Deep Dive: Sustainable Packaging
Text by Teerin Julsawad
Associating with brands that feel good about making the world a better place is just as important as the product itself. Beauty has always been associated with youth, vitality and an overall feeling of wellbeing. But in recent years, consumers are demanding more from their personal care products — expecting them to not only deliver on great personal care benefits, but also help keep our environment healthy for generations to come.
For years, personal care brands have been the target of attempts to protect the environment because the industry is highly consumptive of resources. Nowadays, consumers are demanding accountability for products even beyond their ingredients and origins (such as cruelty-free and paraben-free products) and toward the packaging of these products.
Packaging is advancing towards a more sustainable future. A slight shift in mindset, and an openness to change, has been met with creativity, ingenuity and new ideas that may have been off the radar just a few years ago. There are limitless possibilities for innovating packaging right now, particularly in the beauty industry where packaging meets function and form at every turn.
In order to address recycling programs, consumer demand and reduce their impact on landfills, many manufacturers are turning to post-consumer recycled (PCR) plastic. In particular, PCR plastic boasts the advantages of being readily available and cost-effective. One of the main downsides of PCR plastic is that it eventually loses its capacity to be recycled after multiple cycles. This has resulted in the combination of PCR with virgin plastic becoming more common.
PCR includes ocean plastic and ocean-bound plastic, which refer to those that has been collected in an ocean, waterway or collection zone within 50 kilometers of a coastline. Some companies, such as Oceanworks, which is a global marketplace for sustainable materials, are leading the way in making it easy for various brands to use PCR, ocean-bound and ocean plastic in the manufacturing process.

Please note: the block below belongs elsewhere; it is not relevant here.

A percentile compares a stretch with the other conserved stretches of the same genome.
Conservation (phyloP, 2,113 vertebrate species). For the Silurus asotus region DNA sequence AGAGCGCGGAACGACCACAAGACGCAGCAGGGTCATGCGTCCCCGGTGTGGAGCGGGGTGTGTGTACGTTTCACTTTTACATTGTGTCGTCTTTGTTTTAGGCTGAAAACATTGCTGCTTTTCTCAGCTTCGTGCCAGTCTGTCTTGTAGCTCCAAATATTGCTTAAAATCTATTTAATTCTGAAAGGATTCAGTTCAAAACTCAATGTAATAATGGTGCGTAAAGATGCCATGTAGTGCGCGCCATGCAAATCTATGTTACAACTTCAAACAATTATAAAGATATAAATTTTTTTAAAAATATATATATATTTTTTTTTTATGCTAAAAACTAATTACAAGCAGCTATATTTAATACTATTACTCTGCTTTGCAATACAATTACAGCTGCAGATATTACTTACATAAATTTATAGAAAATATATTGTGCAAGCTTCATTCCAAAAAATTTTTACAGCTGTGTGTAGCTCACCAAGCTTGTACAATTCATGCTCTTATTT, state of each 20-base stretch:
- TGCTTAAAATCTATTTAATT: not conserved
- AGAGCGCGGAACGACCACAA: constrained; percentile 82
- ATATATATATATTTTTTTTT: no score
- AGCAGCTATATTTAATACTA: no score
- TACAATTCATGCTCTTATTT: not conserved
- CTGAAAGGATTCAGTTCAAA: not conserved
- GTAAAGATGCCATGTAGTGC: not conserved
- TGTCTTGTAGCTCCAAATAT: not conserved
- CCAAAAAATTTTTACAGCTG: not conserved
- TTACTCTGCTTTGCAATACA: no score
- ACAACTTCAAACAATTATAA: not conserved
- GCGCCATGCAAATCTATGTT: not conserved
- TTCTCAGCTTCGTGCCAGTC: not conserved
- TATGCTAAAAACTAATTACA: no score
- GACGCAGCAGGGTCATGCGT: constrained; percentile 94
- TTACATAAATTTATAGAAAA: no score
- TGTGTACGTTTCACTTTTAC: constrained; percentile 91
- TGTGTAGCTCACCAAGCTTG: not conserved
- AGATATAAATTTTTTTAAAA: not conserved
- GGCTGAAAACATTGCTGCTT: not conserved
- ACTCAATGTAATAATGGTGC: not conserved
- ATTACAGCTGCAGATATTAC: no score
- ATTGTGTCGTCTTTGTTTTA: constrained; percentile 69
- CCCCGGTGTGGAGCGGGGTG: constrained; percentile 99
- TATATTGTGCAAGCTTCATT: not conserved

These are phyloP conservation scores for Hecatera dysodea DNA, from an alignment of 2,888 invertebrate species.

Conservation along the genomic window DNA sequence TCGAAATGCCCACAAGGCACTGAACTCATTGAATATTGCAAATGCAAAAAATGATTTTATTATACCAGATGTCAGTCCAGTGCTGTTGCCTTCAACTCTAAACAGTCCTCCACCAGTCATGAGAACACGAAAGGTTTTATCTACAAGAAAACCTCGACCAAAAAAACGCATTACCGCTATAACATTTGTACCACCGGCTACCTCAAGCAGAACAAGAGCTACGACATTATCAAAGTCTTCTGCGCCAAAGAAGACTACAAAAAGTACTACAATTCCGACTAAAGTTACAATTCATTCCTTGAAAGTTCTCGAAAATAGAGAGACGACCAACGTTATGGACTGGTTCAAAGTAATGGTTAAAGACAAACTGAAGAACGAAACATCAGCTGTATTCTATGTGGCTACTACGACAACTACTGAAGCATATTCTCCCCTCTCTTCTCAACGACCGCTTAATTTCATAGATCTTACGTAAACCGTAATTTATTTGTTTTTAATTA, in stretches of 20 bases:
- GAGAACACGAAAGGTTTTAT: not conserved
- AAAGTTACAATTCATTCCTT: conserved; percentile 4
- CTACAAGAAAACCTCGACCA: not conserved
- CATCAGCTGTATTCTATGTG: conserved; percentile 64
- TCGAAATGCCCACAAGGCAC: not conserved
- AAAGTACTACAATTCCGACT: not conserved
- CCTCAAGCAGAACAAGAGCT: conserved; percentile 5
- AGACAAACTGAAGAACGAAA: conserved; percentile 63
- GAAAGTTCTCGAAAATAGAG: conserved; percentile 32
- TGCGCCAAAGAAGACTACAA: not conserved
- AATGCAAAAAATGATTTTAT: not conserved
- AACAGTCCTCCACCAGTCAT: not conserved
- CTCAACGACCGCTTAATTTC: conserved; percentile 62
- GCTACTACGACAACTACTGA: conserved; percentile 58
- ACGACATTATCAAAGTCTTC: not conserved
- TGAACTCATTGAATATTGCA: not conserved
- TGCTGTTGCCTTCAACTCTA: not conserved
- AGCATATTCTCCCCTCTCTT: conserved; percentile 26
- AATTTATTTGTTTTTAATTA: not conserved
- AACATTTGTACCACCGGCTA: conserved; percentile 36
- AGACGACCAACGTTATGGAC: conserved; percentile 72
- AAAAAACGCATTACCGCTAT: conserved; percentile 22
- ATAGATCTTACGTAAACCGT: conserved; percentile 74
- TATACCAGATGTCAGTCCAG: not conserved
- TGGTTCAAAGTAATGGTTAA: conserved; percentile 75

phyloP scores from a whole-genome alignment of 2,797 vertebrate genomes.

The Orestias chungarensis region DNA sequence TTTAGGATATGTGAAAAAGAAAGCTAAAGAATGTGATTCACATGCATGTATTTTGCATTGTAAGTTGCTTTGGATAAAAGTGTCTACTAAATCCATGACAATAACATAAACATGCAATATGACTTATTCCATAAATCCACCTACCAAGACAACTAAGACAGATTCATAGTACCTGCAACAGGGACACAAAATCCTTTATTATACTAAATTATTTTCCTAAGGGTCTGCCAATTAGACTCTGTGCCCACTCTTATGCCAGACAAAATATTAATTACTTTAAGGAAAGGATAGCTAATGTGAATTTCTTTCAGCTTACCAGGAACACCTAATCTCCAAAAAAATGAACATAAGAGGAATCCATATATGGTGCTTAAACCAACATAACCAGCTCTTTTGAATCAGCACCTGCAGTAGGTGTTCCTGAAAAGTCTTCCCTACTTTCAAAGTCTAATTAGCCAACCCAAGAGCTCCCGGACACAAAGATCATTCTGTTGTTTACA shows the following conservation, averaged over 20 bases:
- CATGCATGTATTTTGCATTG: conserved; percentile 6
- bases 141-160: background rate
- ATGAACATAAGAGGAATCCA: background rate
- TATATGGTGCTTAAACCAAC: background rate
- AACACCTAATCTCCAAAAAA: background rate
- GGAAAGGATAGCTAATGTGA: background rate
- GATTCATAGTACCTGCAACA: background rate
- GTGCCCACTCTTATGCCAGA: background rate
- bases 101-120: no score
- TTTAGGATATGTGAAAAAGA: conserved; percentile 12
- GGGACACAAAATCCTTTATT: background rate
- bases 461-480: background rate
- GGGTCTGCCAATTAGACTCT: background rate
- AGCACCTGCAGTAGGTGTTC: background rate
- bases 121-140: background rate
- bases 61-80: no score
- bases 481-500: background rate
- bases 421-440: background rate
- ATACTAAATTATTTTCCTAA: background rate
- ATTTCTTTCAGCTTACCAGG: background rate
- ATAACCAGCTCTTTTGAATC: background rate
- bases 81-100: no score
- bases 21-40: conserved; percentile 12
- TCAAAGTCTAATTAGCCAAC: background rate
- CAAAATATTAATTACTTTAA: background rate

Oceanworks has an extensive range of recycled resins, textiles and products on their platform, many of which have been vetted and “meet guidelines for source authenticity, supply chain transparency and social and environment compliance.” In fact, it may be more possible for brands to find the perfect solution through ocean-bound plastic, as it’s much easier to acquire high-quality raw material in the quantities that brands require.
Rob Ianelli founded Oceanworks in 2016. Since then, many brands have partnered with Oceanworks to adopt recycled plastics and sustainable materials in their packaging, ranging from beauty and personal care packaging to yarn bags made from reclaimed fishing nets.
Now with higher demand for high-quality PCR, the manufacturing process may not be as inexpensive as before. But many brands are still committed to the efforts that align with their sustainability stories.
And even if a true circular economy is still a long way off, there is a lot that can be done to reduce our environmental footprint.